UPDATE: The resolution to undo the FCC's "Net Neutrality" Internet power grab was rejected in the Senate by 52-46 on November 10.

The days of tax-free Internet shopping may soon be coming to an abrupt end, if two Republican senators have their way.  Sens. Mike Enzi of Wyoming and Lamar Alexander of Tennessee are currently preparing to introduce new legislation that would allow states to force Amazon.com and other out-of-state online retailers to collect sales taxes. Their bill has the backing of several key corporate retailers, including Wal-Mart Stores, Best Buy, Home Depot, and other companies that are currently required to collect sales taxes. At issue is whether online retailers should have to collect sales taxes in states where they’re making sales. Currently, online shoppers are supposed to report purchases for tax purposes but usually don’t.

"It's time to close the online sales tax loophole," says Jason Brewer, a vice president at the Retail Industry Leaders Association in Arlington, Va., which represents big box stores. "Amazon and companies like it are no longer fledgling startups."

The Republican-led legislative effort has a clear precedent in legislation introduced by Senate Democrats last year. The so-called Main Street Fairness Act of 2010 was introduced by Sen. Dick Durbin (D-Ill.), and called for taxes on online purchases, under the presumption that local retail outfits are placed at a comparative disadvantage to online retailers due to discrepancies in taxation. The justification for these measures is a reprise of arguments that state tax collectors have made for at least a decade: they claim that Amazon.com, Overstock.com, Blue Nile, and other online retailers that don't always collect taxes are unreasonably depriving states of revenue, and that they enjoy an unfair competitive advantage over local retailers that must collect taxes, according to CNET’s Declan McCullagh.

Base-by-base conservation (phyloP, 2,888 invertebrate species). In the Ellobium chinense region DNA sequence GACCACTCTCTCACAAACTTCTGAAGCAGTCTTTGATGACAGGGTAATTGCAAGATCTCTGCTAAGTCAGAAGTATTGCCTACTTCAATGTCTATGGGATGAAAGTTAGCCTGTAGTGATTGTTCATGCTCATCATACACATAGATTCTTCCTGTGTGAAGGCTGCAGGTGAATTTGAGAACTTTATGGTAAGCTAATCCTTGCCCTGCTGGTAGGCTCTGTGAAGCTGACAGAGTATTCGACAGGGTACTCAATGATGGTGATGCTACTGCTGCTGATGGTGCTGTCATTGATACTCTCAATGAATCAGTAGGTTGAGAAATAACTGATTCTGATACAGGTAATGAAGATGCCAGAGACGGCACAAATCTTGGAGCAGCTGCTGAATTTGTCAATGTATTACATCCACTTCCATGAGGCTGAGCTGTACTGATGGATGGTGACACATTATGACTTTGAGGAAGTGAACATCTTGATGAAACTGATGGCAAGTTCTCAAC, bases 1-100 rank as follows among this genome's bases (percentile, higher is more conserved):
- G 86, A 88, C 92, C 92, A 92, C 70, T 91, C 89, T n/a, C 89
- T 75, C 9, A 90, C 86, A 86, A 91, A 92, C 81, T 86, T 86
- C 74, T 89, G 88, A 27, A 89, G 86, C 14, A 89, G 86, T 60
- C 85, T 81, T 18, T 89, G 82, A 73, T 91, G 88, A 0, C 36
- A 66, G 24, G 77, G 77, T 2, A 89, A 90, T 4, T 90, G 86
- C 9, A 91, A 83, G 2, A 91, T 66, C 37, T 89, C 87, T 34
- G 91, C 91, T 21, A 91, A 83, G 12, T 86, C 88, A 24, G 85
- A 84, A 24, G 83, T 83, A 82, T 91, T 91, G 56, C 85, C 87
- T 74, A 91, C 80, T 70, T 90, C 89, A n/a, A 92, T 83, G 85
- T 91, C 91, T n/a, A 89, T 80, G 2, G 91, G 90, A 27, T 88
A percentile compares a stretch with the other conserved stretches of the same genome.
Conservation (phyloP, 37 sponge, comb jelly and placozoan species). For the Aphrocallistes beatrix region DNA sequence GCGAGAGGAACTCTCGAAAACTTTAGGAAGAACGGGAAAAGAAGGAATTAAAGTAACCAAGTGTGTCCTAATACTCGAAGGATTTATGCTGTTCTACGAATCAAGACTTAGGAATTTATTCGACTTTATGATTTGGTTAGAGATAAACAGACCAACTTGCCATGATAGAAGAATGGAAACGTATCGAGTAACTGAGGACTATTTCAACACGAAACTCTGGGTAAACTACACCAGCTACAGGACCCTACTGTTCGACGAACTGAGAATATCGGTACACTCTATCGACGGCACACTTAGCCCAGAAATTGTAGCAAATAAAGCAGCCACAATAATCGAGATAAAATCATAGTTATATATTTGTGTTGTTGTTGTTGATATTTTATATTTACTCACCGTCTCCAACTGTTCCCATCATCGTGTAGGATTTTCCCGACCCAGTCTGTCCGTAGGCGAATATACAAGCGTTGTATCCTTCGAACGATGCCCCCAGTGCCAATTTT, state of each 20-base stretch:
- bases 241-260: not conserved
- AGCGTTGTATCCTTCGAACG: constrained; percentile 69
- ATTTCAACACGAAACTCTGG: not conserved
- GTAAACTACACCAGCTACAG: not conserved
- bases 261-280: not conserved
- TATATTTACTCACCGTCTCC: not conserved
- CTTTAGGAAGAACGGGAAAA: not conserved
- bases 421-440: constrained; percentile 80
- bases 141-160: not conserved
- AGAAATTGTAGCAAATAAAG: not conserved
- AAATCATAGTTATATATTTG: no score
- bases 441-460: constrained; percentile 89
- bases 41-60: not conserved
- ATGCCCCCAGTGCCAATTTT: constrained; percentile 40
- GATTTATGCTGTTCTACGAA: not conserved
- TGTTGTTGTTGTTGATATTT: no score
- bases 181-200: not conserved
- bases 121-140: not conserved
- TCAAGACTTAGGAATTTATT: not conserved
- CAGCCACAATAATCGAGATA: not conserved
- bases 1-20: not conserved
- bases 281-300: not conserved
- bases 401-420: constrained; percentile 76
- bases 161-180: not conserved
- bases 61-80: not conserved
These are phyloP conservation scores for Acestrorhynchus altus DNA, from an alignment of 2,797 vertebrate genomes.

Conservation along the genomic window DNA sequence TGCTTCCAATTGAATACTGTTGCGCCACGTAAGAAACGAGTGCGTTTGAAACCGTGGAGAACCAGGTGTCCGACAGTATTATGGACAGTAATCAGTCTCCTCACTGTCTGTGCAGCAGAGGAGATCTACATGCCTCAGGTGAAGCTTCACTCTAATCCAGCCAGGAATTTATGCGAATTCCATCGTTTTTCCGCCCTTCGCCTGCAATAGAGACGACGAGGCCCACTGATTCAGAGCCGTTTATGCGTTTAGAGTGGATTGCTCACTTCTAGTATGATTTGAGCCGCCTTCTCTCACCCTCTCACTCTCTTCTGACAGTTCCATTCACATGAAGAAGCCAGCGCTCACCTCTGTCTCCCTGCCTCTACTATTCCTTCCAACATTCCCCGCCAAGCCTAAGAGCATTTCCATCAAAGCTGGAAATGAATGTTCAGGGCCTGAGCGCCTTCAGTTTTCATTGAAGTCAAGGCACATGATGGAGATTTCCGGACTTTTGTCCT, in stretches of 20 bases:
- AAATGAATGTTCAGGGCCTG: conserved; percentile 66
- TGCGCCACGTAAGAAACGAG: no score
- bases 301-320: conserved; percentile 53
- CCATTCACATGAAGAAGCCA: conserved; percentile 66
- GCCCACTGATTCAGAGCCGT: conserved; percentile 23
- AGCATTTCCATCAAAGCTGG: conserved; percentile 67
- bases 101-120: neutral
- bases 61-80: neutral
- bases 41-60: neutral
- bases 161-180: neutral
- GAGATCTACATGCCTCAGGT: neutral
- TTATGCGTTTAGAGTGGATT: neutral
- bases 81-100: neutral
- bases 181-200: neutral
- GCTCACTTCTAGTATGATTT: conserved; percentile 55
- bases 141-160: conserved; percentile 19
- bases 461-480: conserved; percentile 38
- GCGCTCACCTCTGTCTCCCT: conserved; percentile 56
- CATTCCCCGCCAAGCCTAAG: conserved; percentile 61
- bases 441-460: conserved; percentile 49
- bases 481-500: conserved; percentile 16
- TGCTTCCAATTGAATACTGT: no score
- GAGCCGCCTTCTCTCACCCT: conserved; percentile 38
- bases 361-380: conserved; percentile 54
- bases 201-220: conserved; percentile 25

The U.S. House of Representatives recently introduced a “rogue websites” bill that has managed to attract bipartisan support even though it would force Internet Service Providers to create a list of banned websites and prevent users of those websites from accessing their sites. The list is all too similar to the “ban lists” that are found in China.

 Breitbart.com reports: “US lawmakers introduced a bill on Wednesday that would give US authorities more tools to crack down on websites accused of piracy of movies, television shows and music and the sale of counterfeit goods.”

Entitled the Stop Online Piracy Act, the bill reads:

A service provider shall take technically feasible and reasonable measures designed to prevent access by its subscribers located within the United States to the foreign infringing site (or portion thereof) that is subject to the order, including measures designed to prevent the domain name of the foreign infringing site (or portion thereof) from resolving to that domain name’s Internet Protocol address.

It is the House version of a bill that was introduced in the U.S. Senate earlier this year called the Theft of Intellectual Property Act or Protect IP Act.

In the wake of criticism over privacy issues on Facebook, the social network has responded by indicating it will make significant changes to its site in order to protect individual privacy. In fact, Facebook officials went so far as to pay hackers — whom they call “independent researchers” — $40,000 to find holes in the site’s security system to assure that they have addressed all issues.

According to Facebook’s chief security officer, Joe Sullivan, the social network has launched a “Bounty Bug Program” in order to discover any flaws in the system’s software due to “software complexity, programming errors, changes in requirements, errors in bug tracking, limited documentation or bugs in software development tools.”

Facebook posted the following explanation of the program:

Efforts by the Federal Communication Commission (FCC) to regulate the Internet may become irrelevant if the new technology being developed succeeds as expected. When the U.S. Court of Appeals for the District of Columbia ruled against the FCC last December, the FCC rewrote its rules to allow them to regulate the Internet anyway through the whitewash called “net neutrality.” Verizon immediately filed suit to overrule the new attempt, and a House subcommittee in March voted to invalidate the actions of the FCC. But the new rules remain in place until the issue is decided.